According to dictionary.com, resentment is “the feeling of displeasure or indignation at some act, remark, person, etc., regarded as causing injury or insult.”
The crazy thing is that even if your feelings of resentment are merited, the only person resentment hurts is you. Resentment is a kind of emotional suffering. Who wants that?
Here are 5 important tips to help you avoid one of the most toxic elements in any relationship: resentment:
1. Don’t assume, ASK!
Look, sometimes life gets in the way of us feeling cared for and loved. The stress and demand of daily life can consume those who are closest to us, distracting their focus and draining their energy. Sometimes, they appear disinterested or aloof, but they’re really not.
It’s easy to make assumptions when that happens. Maybe something IS wrong. But most of the time, everything is probably okay.
But we ignore what’s bothering us because we don’t like conflict and don’t want to cause trouble if there really isn’t any.
Ignoring issues, whether real or imagined, doesn’t make them go away, it makes them grow until they get blown out of proportion.
We don’t bring up certain issues because we’re afraid to confront our loved ones and shy away from conflicts. But by doing this, you’re pushing away your partner without actually realizing it. And all this does is give life to your feelings of resentment – all because you made assumptions instead of asking.
Don’t make assumptions. Ask. It’s almost always better to discuss what’s on your mind and heart (in non-accusatory ways) than to ignore and assume.
2. Create solutions, not problems
Feelings of resentment often lead to blame and defensiveness. All this does is make things worse. Instead, strive to show empathy and understanding. Your partner will see that you understand – or are at least trying to. Your gentle spirit will lead to collaboration and solutions.
3. Give each other some space
As your relationship grows and matures, it’s healthy to find something you both enjoy doing on your own. Neither partner should consume or engulf the other. Each of you has a life to live.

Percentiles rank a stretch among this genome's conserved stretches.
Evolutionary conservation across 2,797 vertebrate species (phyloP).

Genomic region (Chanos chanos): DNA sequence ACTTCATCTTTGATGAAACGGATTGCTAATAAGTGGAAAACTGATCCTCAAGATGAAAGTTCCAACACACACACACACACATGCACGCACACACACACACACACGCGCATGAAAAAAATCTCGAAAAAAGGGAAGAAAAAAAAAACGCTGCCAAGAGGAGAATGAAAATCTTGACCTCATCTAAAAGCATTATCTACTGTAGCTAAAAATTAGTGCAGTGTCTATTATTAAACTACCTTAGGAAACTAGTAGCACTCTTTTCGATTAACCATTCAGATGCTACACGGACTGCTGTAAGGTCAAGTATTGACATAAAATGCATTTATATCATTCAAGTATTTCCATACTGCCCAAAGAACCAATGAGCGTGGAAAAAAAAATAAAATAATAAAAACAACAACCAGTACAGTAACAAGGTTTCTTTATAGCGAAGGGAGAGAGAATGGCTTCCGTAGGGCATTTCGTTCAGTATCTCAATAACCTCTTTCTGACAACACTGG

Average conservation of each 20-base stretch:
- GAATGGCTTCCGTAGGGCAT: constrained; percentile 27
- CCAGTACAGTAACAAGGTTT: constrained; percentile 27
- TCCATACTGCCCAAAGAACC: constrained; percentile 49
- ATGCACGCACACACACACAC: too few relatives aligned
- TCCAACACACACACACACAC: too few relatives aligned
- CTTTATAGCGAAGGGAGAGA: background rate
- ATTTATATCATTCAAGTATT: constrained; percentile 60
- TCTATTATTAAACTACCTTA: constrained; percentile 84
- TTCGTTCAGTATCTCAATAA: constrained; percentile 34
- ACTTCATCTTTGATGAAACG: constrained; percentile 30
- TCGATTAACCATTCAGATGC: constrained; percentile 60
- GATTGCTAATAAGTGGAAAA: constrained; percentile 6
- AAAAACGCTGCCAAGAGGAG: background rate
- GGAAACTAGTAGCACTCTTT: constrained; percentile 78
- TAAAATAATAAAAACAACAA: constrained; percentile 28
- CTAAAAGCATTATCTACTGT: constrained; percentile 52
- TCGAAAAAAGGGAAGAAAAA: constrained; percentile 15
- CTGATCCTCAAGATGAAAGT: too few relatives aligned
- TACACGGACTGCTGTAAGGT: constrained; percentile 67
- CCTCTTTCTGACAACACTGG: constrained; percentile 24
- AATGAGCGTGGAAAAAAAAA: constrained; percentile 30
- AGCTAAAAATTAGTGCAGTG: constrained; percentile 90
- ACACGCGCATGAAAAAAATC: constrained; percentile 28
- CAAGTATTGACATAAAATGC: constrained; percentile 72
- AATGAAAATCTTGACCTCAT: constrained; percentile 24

Giving each other the gift of space is a way to maintain your sense of self, while giving you something to chat about, so it’s a win-win.
Taking some “me” time and distancing yourself could be something you do once a week, or once a month; the point is to make yourself a priority during that time, so you came back into the relationship with fresh eyes and a new sense of longing.
4. Don’t let the small things fester
Wouldn’t it be so much easier if your partner just apologized when appropriate? Life would be so simple and lovely, and a romance movie. But it’s not always like that because you’re two imperfect people. It’s normal to have arguments, big and small.
Everyone feels angry and hurt from time to time. Just don’t dwell on those feelings. Step back and identify why you feel angry or hurt. What’s causing it? Once you’ve identified the source, you can deal with the issue, assuming it needs to be dealt with at all.
You and your partner should be pillars of strength for each other. Remember, you’re on the same team.
5. Communicate to understand
Talking and listening requires a bit of vulnerability, which can be difficult at times, especially if you harbor feelings of mistrust or resentment. But there’s no way around it, opening up is crucial in a healthy relationship.
The goal is to understand where your partner is coming from.
Talk honestly with your partner and ask to be really listened to, and really listen to them. Listening and understanding busts through any barriers either one of you put up as a defense mechanism.
Listen without judgment when it’s your turn to be attentive to your partner. Practicing these confidence-boosting techniques will bring you and your loved one closer together.
Relationships need thoughtfulness and nurturing. But how many times do we say or do something without thinking it through?
But the truth is it does matter, and over time, some of these things linger and fester into something ugly that brings out the bad in everything and ultimately suffocates any good relationship.
Resolving issues before they get out of hand is the key to avoiding resentment and enjoying a happy, healthy relationship.
Photo by Khamkéo Vilaysing on Unsplash